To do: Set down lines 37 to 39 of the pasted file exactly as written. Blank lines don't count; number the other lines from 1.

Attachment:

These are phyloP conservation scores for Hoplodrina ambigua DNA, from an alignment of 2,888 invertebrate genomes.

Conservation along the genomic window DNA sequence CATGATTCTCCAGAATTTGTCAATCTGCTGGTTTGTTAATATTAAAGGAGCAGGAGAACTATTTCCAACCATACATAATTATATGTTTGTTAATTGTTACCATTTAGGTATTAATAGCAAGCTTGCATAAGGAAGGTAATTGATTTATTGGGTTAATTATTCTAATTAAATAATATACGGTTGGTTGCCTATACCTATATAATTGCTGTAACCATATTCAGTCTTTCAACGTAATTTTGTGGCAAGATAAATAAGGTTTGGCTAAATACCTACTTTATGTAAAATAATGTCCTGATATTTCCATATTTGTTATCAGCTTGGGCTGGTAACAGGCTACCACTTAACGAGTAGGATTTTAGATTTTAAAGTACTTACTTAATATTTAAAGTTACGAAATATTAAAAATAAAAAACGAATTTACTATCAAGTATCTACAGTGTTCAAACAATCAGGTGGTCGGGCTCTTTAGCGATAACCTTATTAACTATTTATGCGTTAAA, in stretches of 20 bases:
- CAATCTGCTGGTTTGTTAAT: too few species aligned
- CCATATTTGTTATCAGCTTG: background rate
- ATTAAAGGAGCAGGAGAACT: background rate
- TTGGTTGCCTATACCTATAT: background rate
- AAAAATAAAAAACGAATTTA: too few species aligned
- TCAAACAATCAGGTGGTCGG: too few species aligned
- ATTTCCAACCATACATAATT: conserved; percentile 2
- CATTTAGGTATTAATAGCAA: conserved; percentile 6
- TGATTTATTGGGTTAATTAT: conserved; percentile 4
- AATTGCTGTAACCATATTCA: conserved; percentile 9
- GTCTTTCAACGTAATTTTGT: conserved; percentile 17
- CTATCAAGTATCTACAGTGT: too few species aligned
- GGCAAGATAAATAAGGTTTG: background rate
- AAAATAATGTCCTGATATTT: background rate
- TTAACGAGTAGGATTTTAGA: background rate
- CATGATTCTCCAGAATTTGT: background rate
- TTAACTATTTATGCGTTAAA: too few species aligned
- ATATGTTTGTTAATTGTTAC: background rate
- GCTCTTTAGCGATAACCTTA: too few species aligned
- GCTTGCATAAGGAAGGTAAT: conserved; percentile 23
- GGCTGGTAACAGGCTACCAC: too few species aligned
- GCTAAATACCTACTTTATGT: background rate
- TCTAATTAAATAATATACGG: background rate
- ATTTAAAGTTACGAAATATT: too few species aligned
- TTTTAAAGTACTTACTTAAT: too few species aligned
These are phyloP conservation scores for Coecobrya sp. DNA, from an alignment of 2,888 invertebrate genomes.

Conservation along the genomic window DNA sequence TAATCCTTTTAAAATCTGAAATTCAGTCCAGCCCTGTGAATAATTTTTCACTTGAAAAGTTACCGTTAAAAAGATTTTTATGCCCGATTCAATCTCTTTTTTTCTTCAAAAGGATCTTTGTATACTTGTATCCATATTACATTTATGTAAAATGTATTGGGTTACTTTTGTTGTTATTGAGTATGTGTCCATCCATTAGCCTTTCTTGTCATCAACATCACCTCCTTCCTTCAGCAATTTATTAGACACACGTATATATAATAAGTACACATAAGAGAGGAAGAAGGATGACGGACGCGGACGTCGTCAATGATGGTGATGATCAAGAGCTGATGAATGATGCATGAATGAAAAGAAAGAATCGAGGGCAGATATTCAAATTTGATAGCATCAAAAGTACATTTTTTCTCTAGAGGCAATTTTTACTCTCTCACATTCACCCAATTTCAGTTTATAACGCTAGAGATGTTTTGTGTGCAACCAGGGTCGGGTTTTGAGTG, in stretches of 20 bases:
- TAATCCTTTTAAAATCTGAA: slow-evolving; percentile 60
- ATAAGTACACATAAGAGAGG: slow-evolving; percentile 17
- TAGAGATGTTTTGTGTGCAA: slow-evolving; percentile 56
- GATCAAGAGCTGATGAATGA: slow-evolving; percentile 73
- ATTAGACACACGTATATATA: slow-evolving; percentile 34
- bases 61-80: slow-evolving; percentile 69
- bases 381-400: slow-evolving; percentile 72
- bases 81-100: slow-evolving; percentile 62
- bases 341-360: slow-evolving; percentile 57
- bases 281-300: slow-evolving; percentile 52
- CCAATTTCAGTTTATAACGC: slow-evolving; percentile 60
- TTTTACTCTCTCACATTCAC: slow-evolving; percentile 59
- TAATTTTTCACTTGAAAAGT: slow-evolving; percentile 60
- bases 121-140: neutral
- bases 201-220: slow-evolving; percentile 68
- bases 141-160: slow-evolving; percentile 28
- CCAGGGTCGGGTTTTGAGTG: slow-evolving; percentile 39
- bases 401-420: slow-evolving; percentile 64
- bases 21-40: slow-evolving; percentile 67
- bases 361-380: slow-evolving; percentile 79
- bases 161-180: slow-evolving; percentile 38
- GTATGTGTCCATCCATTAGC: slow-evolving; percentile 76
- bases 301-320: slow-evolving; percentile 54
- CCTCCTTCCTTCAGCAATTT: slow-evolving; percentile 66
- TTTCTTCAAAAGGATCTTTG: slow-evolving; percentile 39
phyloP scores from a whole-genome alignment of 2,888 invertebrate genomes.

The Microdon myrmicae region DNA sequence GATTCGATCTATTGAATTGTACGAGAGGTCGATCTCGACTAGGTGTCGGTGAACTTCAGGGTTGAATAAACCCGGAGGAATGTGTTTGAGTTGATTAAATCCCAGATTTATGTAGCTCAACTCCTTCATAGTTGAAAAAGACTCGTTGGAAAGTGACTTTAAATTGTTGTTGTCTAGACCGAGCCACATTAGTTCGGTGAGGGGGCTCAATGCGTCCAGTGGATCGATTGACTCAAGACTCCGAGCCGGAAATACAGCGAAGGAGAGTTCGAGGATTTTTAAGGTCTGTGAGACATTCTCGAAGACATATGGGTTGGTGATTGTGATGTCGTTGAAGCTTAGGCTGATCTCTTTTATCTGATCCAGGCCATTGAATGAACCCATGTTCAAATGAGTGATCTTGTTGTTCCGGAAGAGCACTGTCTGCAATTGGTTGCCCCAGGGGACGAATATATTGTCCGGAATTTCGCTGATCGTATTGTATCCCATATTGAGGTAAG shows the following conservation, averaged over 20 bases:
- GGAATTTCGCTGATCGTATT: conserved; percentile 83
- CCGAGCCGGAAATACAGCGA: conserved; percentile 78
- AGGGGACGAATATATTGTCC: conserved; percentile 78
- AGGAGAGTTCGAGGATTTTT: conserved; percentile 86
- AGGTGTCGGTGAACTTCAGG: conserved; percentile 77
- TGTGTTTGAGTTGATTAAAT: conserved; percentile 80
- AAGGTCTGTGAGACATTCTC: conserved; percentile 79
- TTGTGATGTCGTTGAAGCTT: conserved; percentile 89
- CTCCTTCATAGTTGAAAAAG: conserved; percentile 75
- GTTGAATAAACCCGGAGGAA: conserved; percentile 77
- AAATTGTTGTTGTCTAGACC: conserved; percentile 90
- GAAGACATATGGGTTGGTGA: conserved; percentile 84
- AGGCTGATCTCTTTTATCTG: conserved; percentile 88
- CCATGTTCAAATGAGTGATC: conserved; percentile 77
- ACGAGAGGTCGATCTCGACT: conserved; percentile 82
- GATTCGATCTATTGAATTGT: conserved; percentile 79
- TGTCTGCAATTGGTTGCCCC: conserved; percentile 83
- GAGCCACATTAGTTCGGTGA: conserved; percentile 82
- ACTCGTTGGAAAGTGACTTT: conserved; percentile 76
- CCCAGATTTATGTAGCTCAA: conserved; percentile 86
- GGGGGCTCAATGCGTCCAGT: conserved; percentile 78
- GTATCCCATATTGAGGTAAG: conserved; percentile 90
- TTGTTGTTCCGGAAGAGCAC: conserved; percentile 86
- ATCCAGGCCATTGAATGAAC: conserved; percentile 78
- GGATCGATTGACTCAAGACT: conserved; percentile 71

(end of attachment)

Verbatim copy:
- bases 81-100: slow-evolving; percentile 62
- bases 341-360: slow-evolving; percentile 57
- bases 281-300: slow-evolving; percentile 52